Forget cocaine: Peru's big money-maker is making money—the fake variety. Counterfeiting has taken off in the country, which has overtaken Colombia as the largest source of fake US currency in the last two years, the AP reports. The phony money typically finds its way into the US, Argentina, Venezuela, or Ecuador, via false-bottom suitcases, books, and food; it's even ingested. Over the past decade, $103 million in fake US dollars "made in Peru" have been seized—nearly half since 2010.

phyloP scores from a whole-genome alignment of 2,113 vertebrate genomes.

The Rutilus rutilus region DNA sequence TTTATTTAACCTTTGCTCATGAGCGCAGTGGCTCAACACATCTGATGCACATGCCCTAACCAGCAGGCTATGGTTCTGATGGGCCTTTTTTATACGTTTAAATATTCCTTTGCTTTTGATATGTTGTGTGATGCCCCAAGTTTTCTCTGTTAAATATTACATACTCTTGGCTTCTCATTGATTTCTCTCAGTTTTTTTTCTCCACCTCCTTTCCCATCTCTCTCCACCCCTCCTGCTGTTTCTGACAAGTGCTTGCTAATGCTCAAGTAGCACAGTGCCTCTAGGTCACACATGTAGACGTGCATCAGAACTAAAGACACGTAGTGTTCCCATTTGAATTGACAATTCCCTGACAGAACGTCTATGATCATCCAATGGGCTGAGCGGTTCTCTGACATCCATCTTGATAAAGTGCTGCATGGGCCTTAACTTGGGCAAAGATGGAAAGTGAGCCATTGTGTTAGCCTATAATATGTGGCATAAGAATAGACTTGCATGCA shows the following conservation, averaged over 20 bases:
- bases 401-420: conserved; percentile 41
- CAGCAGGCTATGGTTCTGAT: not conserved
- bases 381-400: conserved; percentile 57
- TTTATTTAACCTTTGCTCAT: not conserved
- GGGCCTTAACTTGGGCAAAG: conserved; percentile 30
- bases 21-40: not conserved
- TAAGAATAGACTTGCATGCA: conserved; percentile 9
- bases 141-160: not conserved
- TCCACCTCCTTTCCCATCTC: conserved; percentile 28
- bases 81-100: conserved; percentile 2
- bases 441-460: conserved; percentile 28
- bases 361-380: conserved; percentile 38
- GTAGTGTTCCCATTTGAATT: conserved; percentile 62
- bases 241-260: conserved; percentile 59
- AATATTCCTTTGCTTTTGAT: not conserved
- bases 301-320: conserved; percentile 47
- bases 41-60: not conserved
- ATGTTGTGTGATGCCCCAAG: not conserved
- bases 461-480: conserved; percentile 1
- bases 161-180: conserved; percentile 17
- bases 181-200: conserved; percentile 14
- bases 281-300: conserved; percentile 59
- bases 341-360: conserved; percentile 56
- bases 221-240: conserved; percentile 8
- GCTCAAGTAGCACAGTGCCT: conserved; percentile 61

"It's much more profitable than cocaine," an investigator says, noting that after expenses a counterfeiter can earn $20,000 in real money for every $100,000 in fake bills; three times that amount can be produced in 5 days. One thing that sets Peru apart is its process: While most other counterfeiters use sophisticated inkjet printers, Peruvians finish each bill by hand. "Once a note is printed they will throw five people (on it) and do little things, little touches that add to the quality," says a Secret Service agent. Still, the bills do have what GlobalPost calls a "fatal flaw": They're made from low-quality paper that comes apart when exposed to water. Click for more from the AP's report, including its story of a 13-year-old counterfeiter who was nabbed. (Read more counterfeit stories.)